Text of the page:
While she was sitting on the rock wailing, a caravan of traders came by that way. They had been attacked by a herd of elephants and were running away from them. They saw Damayantī. She told them her story. They brought her to the kingdom of Cedi. She wandered through the country for a while and finally reached the palace of the King Subāhu. Thinking her to be a mad woman the street boys were following her. The queen saw the woman surrounded by street boys and felt pity for her. She sent her maid and brought her to the palace. Without revealing that she was the queen of King Nala, she told everything else to the queen. The queen consoled her and said that she would get her husband back. She invited Damayantī to stay in the palace till she got her husband back. Damayantī replied as follows: "Mother, I shall stay here. But there are certain conditions. I won't eat remains and offals of victuals, I won't make others to wash my legs. I won't talk with men who are not related to me. If anybody hankers after me you must order him to be killed. Brāhmaṇas may come and see me only in connection with the search for my husband. This is my vow." The queen agreed to her conditions and made her the attendant of her daughter Sunandā.

Nala in Ayodhyā.

Nala filled with sorrow was walking along the forest when he saw a wild fire. From the midst of the fire somebody was calling Nala by name and crying. When Nala approached the fire, he saw the great and famous serpent Karkoṭaka lying entwined in the flames. Karkoṭaka the King of the Nāgas had once deceived Nārada, who then cursed him that he would become stationary in a place like an immovable thing till Nala came and rescued him. From that day onwards, Karkoṭaka was remaining in that forest without moving. Then the forest caught fire. Karkoṭaka being unable to move had to remain in the fire. Nala immediately saved Karkoṭaka from the fire and with that he was absolved from the curse of Nārada. Karkoṭaka asked Nala to walk forward, counting the steps. When Nala counted ten, Karkoṭaka bit on the leg of Nala and he became ugly. Then the serpent said to the flurried Nala, "Don't fear. I have made you ugly so that others may not recognize you. Now you are ugly because of my poison. But my poison has affected Kali who is in your body. Because he had harmed you who are blameless, he has to suffer for it. So long as this poison is in you, nobody will harm you. You must go to Ṛtuparṇa the King of Ayodhyā and tell him that you are Bāhuka a charioteer. You must give Ṛtuparṇa the spell 'Aśvahṛdaya mantra' and get from him the spell 'Akṣahṛdayamantra'. After that you will have reunion with your wife and children. Here are two cloths for you. Whenever you want to get your original form you need only wear them." Saying these words Karkoṭaka gave Nala two divine garments and then disappeared.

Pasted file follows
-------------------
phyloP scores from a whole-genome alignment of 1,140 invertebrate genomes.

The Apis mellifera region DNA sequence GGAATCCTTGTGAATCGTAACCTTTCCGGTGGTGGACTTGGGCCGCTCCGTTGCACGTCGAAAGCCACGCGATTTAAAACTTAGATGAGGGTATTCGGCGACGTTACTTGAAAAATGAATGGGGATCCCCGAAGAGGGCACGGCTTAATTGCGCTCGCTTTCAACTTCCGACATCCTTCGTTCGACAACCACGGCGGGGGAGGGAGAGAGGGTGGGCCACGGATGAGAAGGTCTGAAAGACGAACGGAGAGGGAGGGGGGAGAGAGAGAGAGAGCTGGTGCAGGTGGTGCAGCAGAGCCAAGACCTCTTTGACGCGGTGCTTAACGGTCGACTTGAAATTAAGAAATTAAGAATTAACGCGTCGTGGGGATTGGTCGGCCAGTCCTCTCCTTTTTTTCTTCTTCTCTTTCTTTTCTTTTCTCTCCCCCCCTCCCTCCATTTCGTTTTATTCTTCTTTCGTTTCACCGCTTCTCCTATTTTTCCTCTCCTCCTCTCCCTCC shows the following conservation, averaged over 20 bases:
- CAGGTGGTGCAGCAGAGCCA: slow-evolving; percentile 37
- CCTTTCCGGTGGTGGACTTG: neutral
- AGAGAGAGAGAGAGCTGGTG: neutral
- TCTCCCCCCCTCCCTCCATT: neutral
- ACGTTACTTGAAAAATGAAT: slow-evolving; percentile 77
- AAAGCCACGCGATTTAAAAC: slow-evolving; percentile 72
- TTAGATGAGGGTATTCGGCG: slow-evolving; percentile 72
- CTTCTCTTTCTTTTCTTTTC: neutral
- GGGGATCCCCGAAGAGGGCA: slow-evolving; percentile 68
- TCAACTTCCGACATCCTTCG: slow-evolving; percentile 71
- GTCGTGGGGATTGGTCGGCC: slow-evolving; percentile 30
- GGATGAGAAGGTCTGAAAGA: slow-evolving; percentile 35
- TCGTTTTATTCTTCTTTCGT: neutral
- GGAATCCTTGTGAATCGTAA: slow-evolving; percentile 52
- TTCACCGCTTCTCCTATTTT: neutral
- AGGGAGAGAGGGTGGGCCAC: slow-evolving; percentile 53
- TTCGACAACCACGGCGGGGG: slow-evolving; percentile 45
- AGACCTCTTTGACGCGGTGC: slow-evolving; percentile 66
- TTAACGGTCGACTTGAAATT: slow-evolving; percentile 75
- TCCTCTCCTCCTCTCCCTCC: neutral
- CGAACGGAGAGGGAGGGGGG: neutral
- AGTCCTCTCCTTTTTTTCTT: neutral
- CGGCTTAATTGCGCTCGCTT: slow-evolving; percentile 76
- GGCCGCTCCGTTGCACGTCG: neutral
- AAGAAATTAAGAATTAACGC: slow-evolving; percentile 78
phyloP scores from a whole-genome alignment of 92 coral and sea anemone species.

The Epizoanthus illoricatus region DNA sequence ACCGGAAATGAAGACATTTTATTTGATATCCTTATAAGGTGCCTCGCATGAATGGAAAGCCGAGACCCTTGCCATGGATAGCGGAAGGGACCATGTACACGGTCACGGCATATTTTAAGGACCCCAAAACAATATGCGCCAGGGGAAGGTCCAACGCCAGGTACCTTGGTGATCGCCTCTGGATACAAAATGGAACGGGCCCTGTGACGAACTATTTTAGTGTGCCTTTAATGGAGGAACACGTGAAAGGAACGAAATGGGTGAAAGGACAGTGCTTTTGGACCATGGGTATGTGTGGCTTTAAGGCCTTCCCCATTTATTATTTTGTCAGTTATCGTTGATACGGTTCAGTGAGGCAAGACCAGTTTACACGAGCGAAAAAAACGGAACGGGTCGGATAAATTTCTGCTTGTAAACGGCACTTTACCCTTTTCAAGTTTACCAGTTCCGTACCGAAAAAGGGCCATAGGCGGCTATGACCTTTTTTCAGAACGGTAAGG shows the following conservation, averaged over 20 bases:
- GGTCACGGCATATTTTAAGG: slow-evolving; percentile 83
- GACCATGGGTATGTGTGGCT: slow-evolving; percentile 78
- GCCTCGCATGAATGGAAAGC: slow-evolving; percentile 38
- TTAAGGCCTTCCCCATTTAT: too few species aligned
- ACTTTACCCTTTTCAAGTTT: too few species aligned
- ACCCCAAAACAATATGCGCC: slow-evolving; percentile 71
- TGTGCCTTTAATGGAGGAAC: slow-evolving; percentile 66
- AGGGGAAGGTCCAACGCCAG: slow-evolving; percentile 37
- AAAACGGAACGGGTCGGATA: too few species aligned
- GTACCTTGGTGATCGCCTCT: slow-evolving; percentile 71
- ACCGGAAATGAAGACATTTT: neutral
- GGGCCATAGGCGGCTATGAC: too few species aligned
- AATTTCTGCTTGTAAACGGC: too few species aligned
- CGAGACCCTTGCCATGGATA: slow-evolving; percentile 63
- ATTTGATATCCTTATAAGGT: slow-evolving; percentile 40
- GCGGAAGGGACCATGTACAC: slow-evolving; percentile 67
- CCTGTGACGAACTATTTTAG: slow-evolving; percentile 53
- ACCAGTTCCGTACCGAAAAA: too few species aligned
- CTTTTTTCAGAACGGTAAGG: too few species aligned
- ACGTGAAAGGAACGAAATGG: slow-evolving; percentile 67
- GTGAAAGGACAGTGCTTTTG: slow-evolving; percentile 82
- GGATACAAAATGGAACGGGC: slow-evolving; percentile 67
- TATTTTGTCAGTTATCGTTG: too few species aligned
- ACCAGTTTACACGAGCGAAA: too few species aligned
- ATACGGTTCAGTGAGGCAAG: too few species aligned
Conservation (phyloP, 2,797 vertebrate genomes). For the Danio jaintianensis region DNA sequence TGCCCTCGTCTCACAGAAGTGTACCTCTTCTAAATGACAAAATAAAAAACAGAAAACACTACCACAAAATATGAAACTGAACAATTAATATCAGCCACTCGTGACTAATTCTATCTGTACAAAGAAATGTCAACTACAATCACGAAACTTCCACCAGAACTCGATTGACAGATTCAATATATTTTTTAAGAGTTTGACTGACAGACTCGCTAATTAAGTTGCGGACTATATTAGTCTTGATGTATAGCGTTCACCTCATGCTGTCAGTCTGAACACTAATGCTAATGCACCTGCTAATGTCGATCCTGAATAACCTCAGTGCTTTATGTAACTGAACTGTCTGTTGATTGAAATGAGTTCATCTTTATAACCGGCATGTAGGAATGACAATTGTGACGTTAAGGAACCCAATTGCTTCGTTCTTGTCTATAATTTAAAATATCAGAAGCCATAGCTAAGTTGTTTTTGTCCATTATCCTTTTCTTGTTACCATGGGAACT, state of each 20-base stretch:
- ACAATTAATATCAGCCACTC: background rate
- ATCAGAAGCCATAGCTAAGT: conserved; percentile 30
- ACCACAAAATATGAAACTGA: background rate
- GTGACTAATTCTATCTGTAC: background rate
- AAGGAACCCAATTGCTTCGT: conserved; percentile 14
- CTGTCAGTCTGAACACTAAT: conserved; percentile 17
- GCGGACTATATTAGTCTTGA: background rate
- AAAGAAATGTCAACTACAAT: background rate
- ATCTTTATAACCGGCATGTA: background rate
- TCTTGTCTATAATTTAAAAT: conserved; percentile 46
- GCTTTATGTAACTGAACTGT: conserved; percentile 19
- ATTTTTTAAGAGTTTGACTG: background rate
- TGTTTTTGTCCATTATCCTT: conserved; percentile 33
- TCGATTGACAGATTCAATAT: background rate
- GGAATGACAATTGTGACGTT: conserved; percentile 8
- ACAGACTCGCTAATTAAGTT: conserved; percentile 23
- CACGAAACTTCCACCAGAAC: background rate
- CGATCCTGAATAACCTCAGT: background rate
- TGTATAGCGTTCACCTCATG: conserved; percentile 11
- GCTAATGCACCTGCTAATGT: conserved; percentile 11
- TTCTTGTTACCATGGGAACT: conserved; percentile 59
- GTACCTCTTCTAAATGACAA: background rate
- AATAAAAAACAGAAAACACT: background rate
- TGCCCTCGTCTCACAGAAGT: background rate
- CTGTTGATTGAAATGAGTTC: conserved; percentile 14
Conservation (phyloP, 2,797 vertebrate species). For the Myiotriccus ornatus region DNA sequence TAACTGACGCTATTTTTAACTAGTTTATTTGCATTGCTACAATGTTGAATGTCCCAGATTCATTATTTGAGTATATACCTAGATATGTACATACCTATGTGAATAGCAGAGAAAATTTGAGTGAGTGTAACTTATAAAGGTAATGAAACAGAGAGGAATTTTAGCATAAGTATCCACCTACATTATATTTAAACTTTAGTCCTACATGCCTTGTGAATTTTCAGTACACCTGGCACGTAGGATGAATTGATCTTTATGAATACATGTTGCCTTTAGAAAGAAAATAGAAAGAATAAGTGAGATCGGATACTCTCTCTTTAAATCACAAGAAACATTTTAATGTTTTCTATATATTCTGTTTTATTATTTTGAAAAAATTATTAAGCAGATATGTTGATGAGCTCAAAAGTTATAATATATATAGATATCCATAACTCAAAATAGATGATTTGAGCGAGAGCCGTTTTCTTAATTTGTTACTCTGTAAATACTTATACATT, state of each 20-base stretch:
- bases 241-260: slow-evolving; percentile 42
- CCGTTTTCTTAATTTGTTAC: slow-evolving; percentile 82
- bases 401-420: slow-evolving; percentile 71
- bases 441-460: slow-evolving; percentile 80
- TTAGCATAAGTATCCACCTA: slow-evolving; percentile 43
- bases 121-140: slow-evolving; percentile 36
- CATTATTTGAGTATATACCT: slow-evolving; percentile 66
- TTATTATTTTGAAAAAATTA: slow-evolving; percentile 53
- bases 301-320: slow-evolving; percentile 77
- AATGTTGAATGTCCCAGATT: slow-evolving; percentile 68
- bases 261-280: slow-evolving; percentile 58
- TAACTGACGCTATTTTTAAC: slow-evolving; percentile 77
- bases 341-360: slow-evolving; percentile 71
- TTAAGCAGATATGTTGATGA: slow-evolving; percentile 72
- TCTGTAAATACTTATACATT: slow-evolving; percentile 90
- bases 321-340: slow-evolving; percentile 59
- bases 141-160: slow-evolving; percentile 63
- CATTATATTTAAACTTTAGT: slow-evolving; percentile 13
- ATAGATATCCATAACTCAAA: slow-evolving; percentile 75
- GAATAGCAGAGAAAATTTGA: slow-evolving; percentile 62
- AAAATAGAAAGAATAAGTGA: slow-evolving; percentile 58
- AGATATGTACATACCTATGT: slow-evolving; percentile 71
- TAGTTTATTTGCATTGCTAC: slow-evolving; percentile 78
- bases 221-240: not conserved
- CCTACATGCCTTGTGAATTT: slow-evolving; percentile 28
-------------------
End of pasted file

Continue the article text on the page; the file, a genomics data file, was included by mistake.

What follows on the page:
Nala started for Ayodhyā. He reached the palace on the tenth day. There he was employed as the horse keeper of Ṛtuparṇa on a pay of hundred pieces of gold. Thus he stayed there under the name Bāhuka. Vārṣṇeya and Jīvala who were the horse-keepers of Ṛtuparṇa upto that time, were placed under Bāhuka.

Bāhuka used to recite a poem every evening when he returned from his work.

"weary and worn of hunger and thirst, that poor woman, where might she be? serving whom will she be now. thinking of the unlucky fool?"

Hearing this song of lamentation everyday, once his assistant Jīvala asked Bāhuka, whom he was reciting the poem about. Bāhuka replied: "Once there was a man who was a fool. He got a good wife. For some reason they were separated. The fool is still wandering about weary and sad in search of his wife."

Damayantī in Kuṇḍinapura.